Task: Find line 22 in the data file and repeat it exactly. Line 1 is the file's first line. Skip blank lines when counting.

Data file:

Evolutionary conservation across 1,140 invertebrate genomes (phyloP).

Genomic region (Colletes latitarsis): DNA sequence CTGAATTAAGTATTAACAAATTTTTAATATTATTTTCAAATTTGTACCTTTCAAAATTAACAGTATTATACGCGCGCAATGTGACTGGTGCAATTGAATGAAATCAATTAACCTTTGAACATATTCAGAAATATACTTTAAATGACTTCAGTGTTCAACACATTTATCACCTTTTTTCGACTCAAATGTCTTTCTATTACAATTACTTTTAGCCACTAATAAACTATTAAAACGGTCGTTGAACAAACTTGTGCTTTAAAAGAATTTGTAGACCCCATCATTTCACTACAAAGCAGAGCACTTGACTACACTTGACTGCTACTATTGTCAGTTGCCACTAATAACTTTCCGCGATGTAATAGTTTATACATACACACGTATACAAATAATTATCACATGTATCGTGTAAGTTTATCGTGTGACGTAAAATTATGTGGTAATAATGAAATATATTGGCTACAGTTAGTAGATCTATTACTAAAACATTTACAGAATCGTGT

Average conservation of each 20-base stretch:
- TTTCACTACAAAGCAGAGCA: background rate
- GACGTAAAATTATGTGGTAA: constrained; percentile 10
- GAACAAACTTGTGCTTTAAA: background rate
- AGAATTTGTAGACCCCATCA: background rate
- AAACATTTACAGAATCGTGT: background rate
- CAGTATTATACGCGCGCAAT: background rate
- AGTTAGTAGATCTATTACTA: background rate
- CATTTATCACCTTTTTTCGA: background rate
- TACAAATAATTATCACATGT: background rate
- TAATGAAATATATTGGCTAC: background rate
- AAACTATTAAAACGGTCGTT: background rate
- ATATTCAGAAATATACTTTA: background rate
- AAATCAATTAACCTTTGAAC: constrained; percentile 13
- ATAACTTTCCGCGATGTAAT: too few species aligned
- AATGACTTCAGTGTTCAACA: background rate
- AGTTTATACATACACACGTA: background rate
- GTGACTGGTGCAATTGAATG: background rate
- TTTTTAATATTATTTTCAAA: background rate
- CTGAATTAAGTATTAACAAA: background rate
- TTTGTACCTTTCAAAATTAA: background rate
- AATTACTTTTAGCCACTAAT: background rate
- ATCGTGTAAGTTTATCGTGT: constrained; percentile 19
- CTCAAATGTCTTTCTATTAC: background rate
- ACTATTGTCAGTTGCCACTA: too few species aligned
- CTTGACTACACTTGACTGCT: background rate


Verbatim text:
- CTGAATTAAGTATTAACAAA: background rate